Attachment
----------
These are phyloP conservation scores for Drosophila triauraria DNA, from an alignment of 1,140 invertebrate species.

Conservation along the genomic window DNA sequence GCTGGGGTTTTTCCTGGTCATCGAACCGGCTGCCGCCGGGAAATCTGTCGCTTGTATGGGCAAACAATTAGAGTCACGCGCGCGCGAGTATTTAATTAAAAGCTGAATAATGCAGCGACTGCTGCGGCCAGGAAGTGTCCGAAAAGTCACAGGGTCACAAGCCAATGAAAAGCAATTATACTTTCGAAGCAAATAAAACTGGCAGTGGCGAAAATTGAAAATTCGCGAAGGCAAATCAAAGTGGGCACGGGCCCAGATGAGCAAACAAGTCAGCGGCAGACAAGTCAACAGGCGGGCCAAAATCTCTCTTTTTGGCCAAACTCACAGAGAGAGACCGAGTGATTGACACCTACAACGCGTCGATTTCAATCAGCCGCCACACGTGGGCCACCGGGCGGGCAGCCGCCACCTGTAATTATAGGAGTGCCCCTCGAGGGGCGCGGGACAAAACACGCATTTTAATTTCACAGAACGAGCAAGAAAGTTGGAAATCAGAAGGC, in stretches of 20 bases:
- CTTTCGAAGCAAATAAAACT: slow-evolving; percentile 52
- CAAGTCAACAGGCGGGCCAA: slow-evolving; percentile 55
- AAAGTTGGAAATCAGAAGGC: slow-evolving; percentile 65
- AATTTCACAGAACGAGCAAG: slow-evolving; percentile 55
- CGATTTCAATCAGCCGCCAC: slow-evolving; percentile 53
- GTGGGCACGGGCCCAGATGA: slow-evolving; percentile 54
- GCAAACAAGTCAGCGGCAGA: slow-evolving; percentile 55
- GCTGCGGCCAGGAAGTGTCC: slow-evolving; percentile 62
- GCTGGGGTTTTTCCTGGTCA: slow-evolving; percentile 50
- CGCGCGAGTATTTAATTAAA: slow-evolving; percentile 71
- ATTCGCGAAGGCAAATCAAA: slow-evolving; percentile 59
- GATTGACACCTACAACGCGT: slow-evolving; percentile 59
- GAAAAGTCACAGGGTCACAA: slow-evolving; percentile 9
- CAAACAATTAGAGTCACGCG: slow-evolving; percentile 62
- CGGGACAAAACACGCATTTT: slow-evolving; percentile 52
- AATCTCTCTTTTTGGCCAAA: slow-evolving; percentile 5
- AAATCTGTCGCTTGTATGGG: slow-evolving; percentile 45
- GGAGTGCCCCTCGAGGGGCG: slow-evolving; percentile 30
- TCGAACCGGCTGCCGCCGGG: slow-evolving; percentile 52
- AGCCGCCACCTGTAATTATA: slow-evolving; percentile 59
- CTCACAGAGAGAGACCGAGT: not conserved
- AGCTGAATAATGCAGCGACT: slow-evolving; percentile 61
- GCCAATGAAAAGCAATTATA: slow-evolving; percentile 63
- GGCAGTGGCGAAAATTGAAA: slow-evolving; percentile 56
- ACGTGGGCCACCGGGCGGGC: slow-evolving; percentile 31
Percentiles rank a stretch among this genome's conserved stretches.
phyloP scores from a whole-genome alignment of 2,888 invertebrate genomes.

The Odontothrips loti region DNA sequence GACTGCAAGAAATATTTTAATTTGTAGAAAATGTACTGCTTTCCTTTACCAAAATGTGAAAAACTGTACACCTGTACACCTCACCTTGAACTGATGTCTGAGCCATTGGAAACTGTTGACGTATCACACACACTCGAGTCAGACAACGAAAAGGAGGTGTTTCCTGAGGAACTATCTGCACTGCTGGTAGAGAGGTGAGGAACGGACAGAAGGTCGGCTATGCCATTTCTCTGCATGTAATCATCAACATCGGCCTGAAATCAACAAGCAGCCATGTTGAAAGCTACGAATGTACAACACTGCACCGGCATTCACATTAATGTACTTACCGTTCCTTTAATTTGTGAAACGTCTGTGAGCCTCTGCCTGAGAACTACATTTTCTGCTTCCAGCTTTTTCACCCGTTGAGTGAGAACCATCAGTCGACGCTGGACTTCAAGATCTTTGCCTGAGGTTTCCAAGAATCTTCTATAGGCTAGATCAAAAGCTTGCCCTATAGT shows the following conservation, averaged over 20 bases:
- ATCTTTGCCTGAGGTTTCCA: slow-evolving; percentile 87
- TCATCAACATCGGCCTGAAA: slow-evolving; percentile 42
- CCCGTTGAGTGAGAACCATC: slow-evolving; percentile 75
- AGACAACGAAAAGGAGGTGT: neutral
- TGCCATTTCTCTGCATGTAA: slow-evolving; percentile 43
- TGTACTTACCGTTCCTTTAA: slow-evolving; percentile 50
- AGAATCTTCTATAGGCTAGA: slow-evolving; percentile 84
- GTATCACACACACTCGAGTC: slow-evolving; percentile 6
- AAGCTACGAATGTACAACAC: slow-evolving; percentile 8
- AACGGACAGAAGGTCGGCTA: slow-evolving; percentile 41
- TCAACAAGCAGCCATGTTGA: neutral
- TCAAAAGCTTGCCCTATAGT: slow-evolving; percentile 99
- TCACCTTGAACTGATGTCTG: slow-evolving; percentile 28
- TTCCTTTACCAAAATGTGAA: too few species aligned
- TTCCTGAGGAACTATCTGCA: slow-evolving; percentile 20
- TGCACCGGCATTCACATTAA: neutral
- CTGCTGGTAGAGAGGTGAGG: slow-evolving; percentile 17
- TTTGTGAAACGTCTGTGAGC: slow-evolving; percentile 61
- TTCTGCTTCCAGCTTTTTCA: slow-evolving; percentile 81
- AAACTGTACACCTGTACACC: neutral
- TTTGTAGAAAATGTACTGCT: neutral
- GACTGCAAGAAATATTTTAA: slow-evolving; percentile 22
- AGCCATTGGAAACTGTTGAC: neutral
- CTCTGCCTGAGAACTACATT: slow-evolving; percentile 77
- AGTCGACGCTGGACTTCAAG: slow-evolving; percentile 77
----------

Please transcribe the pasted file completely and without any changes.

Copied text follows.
These are phyloP conservation scores for Drosophila triauraria DNA, from an alignment of 1,140 invertebrate species.

Conservation along the genomic window DNA sequence GCTGGGGTTTTTCCTGGTCATCGAACCGGCTGCCGCCGGGAAATCTGTCGCTTGTATGGGCAAACAATTAGAGTCACGCGCGCGCGAGTATTTAATTAAAAGCTGAATAATGCAGCGACTGCTGCGGCCAGGAAGTGTCCGAAAAGTCACAGGGTCACAAGCCAATGAAAAGCAATTATACTTTCGAAGCAAATAAAACTGGCAGTGGCGAAAATTGAAAATTCGCGAAGGCAAATCAAAGTGGGCACGGGCCCAGATGAGCAAACAAGTCAGCGGCAGACAAGTCAACAGGCGGGCCAAAATCTCTCTTTTTGGCCAAACTCACAGAGAGAGACCGAGTGATTGACACCTACAACGCGTCGATTTCAATCAGCCGCCACACGTGGGCCACCGGGCGGGCAGCCGCCACCTGTAATTATAGGAGTGCCCCTCGAGGGGCGCGGGACAAAACACGCATTTTAATTTCACAGAACGAGCAAGAAAGTTGGAAATCAGAAGGC, in stretches of 20 bases:
- CTTTCGAAGCAAATAAAACT: slow-evolving; percentile 52
- CAAGTCAACAGGCGGGCCAA: slow-evolving; percentile 55
- AAAGTTGGAAATCAGAAGGC: slow-evolving; percentile 65
- AATTTCACAGAACGAGCAAG: slow-evolving; percentile 55
- CGATTTCAATCAGCCGCCAC: slow-evolving; percentile 53
- GTGGGCACGGGCCCAGATGA: slow-evolving; percentile 54
- GCAAACAAGTCAGCGGCAGA: slow-evolving; percentile 55
- GCTGCGGCCAGGAAGTGTCC: slow-evolving; percentile 62
- GCTGGGGTTTTTCCTGGTCA: slow-evolving; percentile 50
- CGCGCGAGTATTTAATTAAA: slow-evolving; percentile 71
- ATTCGCGAAGGCAAATCAAA: slow-evolving; percentile 59
- GATTGACACCTACAACGCGT: slow-evolving; percentile 59
- GAAAAGTCACAGGGTCACAA: slow-evolving; percentile 9
- CAAACAATTAGAGTCACGCG: slow-evolving; percentile 62
- CGGGACAAAACACGCATTTT: slow-evolving; percentile 52
- AATCTCTCTTTTTGGCCAAA: slow-evolving; percentile 5
- AAATCTGTCGCTTGTATGGG: slow-evolving; percentile 45
- GGAGTGCCCCTCGAGGGGCG: slow-evolving; percentile 30
- TCGAACCGGCTGCCGCCGGG: slow-evolving; percentile 52
- AGCCGCCACCTGTAATTATA: slow-evolving; percentile 59
- CTCACAGAGAGAGACCGAGT: not conserved
- AGCTGAATAATGCAGCGACT: slow-evolving; percentile 61
- GCCAATGAAAAGCAATTATA: slow-evolving; percentile 63
- GGCAGTGGCGAAAATTGAAA: slow-evolving; percentile 56
- ACGTGGGCCACCGGGCGGGC: slow-evolving; percentile 31
Percentiles rank a stretch among this genome's conserved stretches.
phyloP scores from a whole-genome alignment of 2,888 invertebrate genomes.

The Odontothrips loti region DNA sequence GACTGCAAGAAATATTTTAATTTGTAGAAAATGTACTGCTTTCCTTTACCAAAATGTGAAAAACTGTACACCTGTACACCTCACCTTGAACTGATGTCTGAGCCATTGGAAACTGTTGACGTATCACACACACTCGAGTCAGACAACGAAAAGGAGGTGTTTCCTGAGGAACTATCTGCACTGCTGGTAGAGAGGTGAGGAACGGACAGAAGGTCGGCTATGCCATTTCTCTGCATGTAATCATCAACATCGGCCTGAAATCAACAAGCAGCCATGTTGAAAGCTACGAATGTACAACACTGCACCGGCATTCACATTAATGTACTTACCGTTCCTTTAATTTGTGAAACGTCTGTGAGCCTCTGCCTGAGAACTACATTTTCTGCTTCCAGCTTTTTCACCCGTTGAGTGAGAACCATCAGTCGACGCTGGACTTCAAGATCTTTGCCTGAGGTTTCCAAGAATCTTCTATAGGCTAGATCAAAAGCTTGCCCTATAGT shows the following conservation, averaged over 20 bases:
- ATCTTTGCCTGAGGTTTCCA: slow-evolving; percentile 87
- TCATCAACATCGGCCTGAAA: slow-evolving; percentile 42
- CCCGTTGAGTGAGAACCATC: slow-evolving; percentile 75
- AGACAACGAAAAGGAGGTGT: neutral
- TGCCATTTCTCTGCATGTAA: slow-evolving; percentile 43
- TGTACTTACCGTTCCTTTAA: slow-evolving; percentile 50
- AGAATCTTCTATAGGCTAGA: slow-evolving; percentile 84
- GTATCACACACACTCGAGTC: slow-evolving; percentile 6
- AAGCTACGAATGTACAACAC: slow-evolving; percentile 8
- AACGGACAGAAGGTCGGCTA: slow-evolving; percentile 41
- TCAACAAGCAGCCATGTTGA: neutral
- TCAAAAGCTTGCCCTATAGT: slow-evolving; percentile 99
- TCACCTTGAACTGATGTCTG: slow-evolving; percentile 28
- TTCCTTTACCAAAATGTGAA: too few species aligned
- TTCCTGAGGAACTATCTGCA: slow-evolving; percentile 20
- TGCACCGGCATTCACATTAA: neutral
- CTGCTGGTAGAGAGGTGAGG: slow-evolving; percentile 17
- TTTGTGAAACGTCTGTGAGC: slow-evolving; percentile 61
- TTCTGCTTCCAGCTTTTTCA: slow-evolving; percentile 81
- AAACTGTACACCTGTACACC: neutral
- TTTGTAGAAAATGTACTGCT: neutral
- GACTGCAAGAAATATTTTAA: slow-evolving; percentile 22
- AGCCATTGGAAACTGTTGAC: neutral
- CTCTGCCTGAGAACTACATT: slow-evolving; percentile 77
- AGTCGACGCTGGACTTCAAG: slow-evolving; percentile 77